The 2021 Chevrolet Tahoe and Suburban SUVs are packed with new features, but they also carry a heavy load of questions. The old models were America's best-selling big SUVs by a wide margin, with a commanding 45% share of the market.
It would've been easy to make a few small changes and call the result "new," but GM rolled the dice with radical changes, risking a sure thing for a chance at a bigger payoff. Already big, the SUVs grow up to 6.7 inches longer and swap an old but reliable suspension for a new one that increases comfort but adds weight.
Questions facing Chevy's new SUVs:
Does anybody want a bigger Suburban?
The Tahoe was already one of the biggest vehicles on U.S. roads, but its third-row seat was a penalty box and the cargo space behind it was a bit of a joke in a 17-foot-long SUV. The Suburban only grows 1.3 inches, but at nearly 19 feet it was already the longest vehicle in its class.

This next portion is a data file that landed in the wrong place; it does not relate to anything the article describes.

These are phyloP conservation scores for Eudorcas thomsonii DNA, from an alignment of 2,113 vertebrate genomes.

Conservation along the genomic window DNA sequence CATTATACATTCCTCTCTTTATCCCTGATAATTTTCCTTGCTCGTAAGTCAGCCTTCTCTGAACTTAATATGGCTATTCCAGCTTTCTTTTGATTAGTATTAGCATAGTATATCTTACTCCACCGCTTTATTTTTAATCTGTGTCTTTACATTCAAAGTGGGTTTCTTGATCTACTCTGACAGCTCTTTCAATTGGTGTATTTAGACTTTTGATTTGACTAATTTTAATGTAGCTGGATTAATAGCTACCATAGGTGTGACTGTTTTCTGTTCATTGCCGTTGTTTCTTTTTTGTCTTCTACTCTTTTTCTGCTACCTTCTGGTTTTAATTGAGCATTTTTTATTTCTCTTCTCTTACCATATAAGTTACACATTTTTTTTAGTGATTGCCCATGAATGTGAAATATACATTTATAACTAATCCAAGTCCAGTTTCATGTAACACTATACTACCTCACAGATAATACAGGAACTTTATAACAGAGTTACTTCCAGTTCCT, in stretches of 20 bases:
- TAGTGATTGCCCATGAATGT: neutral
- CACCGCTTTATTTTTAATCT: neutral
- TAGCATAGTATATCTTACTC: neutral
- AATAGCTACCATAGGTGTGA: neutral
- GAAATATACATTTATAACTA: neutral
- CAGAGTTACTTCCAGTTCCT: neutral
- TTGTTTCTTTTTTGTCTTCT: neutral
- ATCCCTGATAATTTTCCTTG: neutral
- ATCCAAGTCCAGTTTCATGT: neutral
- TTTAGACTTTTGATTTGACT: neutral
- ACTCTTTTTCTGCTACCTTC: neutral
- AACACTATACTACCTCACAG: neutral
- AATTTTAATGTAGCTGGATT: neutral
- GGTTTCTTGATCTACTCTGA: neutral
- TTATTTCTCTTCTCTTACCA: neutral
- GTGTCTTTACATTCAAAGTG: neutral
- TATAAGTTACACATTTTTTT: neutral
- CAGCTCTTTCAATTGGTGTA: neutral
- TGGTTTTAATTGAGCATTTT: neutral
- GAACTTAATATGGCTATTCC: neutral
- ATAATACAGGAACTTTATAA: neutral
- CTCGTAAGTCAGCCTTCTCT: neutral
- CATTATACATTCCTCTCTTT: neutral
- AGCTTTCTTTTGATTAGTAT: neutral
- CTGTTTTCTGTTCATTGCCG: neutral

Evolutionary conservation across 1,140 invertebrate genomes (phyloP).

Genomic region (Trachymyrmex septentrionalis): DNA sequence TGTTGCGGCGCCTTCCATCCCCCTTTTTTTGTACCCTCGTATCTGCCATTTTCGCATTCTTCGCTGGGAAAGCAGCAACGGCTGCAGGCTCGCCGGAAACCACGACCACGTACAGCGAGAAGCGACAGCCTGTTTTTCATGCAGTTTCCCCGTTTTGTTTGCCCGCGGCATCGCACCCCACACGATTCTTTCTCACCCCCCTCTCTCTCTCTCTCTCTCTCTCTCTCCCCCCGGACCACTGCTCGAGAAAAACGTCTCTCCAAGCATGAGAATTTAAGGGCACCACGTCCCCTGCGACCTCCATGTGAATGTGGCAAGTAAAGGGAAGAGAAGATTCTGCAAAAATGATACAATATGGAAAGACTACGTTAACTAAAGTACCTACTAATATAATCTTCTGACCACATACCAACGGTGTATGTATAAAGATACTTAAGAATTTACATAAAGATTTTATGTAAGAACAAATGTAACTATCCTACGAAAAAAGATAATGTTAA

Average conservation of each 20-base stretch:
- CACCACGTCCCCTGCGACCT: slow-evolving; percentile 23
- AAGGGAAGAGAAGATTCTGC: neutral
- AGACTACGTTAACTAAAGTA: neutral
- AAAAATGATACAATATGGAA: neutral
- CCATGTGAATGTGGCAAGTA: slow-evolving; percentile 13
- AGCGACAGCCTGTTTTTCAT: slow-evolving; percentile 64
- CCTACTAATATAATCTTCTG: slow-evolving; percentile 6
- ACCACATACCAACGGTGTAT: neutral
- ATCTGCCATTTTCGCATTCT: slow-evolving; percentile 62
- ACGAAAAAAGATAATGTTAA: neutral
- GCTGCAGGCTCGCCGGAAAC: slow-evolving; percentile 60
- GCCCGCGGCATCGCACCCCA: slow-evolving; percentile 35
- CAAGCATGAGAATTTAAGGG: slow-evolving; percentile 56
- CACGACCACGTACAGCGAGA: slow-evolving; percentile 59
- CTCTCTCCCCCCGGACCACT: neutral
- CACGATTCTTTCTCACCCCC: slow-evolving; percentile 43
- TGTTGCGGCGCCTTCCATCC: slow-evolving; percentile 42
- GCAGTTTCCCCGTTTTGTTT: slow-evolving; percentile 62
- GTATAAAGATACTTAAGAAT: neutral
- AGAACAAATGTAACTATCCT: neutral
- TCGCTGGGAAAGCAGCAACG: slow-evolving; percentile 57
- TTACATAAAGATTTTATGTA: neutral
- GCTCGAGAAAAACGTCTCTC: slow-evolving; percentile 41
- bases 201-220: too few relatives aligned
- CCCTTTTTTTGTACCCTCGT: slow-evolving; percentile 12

Will owners appreciate the extra passenger and cargo space more often than they curse the vehicle's length as they search for a parking space?
And what does that do to fuel economy?
All that extra room comes at a cost, and part of the cost is weight. The 2021 Tahoe and Suburban weigh from 50 to 200 pounds more than their predecessors, depending on the model. Holding the increase that low while stretching the vehicles is an accomplishment, but one that will be quickly be forgotten if the new models powered by the 5.3L and 6.2L gasoline engines don't show some fuel economy improvement over the previous smaller vehicles.
It may not be fair, but it's true.
Chevy is guaranteed at least one positive headline on fuel economy: It's a virtual certainty the Tahoe and Suburban's new 3.0L diesel engine will be the most fuel efficient in the segment.